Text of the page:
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. Last Updated: 07/27/2016

Astafjevs Flip-Flops on Russian Bribes

Itar-TassLatvia captain Vitalijs Astafjevs
Latvia captain Vitalijs Astafjevs confirmed and then withdrew his accusations that players and team officials were offered bribes to throw last week's World Cup qualifier against Russia.

Astafjevs blamed the scandal on a reporter from Sporta Avize, Itar-Tass reported Wednesday. The Latvian newspaper quoted Astafjevs as saying money was offered by the Russians.

"[The journalist] asked me whether I had heard anything about rumored attempts by Russian officials to bribe the Latvian team," Itar-Tass quoted Astafjevs as saying. "I replied I had heard such rumors. But I uttered not one word more."

Astafjevs' statement came after a day of criticism and pressure from both Latvian and Russian football officials, who staunchly denied the accusations.

"What Astafjevs said is on the edge of reason," said the president of the Russian Football Union, Vitaly Mutko, in an interview with Sovietsky Sport published Wednesday, weaving a threatening metaphor: "The player takes part in the Russian well, he takes water from there and now he goes and spits in the well. ... Well, now Astafjevs will have to drink from the well."

Sovietsky Sport showed that Astafjevs' change of heart only came late on Tuesday. When originally reached by a Sovietsky Sport reporter during the day, Astafjevs did not renege on his accusations.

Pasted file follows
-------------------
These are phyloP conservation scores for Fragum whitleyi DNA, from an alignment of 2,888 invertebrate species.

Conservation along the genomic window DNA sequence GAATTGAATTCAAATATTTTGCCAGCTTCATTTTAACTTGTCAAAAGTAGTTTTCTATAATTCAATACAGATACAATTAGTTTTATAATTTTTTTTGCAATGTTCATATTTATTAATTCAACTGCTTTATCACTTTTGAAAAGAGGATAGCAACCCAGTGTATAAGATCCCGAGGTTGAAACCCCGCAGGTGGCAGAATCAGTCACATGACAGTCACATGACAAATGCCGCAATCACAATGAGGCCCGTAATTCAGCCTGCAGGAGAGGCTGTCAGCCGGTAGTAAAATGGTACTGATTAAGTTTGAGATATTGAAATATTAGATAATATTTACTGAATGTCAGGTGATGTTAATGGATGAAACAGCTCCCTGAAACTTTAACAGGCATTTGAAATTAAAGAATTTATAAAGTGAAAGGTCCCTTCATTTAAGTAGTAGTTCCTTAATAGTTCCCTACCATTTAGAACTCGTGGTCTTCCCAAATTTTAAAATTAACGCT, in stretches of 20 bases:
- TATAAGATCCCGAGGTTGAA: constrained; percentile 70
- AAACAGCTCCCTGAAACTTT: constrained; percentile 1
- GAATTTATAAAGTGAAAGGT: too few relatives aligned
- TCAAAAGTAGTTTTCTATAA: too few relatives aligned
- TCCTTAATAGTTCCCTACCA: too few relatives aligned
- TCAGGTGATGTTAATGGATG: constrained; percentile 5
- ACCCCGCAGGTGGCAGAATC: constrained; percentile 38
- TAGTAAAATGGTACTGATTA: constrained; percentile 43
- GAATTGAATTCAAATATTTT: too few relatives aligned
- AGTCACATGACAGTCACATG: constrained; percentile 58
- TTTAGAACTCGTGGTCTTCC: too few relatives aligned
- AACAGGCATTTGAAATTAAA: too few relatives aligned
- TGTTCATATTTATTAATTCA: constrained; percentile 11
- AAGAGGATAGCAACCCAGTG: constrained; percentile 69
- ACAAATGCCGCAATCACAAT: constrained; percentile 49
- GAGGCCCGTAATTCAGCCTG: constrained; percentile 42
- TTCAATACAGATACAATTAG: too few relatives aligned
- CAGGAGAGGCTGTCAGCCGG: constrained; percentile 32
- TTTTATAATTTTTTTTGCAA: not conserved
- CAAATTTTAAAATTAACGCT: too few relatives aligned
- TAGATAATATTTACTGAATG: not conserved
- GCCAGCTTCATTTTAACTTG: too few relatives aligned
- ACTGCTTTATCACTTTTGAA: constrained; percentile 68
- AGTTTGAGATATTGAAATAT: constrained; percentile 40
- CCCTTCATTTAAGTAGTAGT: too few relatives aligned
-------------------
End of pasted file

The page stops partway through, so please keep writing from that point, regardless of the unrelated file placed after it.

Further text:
"I confirm that those were my words. So I will not say anything more," he said.

Hours later, he had changed his mind when the paper rang him again.

Askols Uldrikis, the journalist who interviewed Astafjevs, said Wednesday that the player had backtracked because of the huge publicity and opprobrium heaped on him since the publication of the interview. Uldrikis again said that the interview, which he taped and was published in question-and-answer form, was correct and that he did not ask the question that Astafjevs now says he asked.

"He realized that he was in a very difficult situation. Now, only he says this and nobody else [supports him]," Uldrikis said by telephone. "We didn't expect such an uproar over that."

In an Internet survey run on Sovietsky Sport's web site, when asked what the Russian Football Union should do about the affair, 56 percent of respondents voted that it should attempt to disqualify Astafjevs for a long period.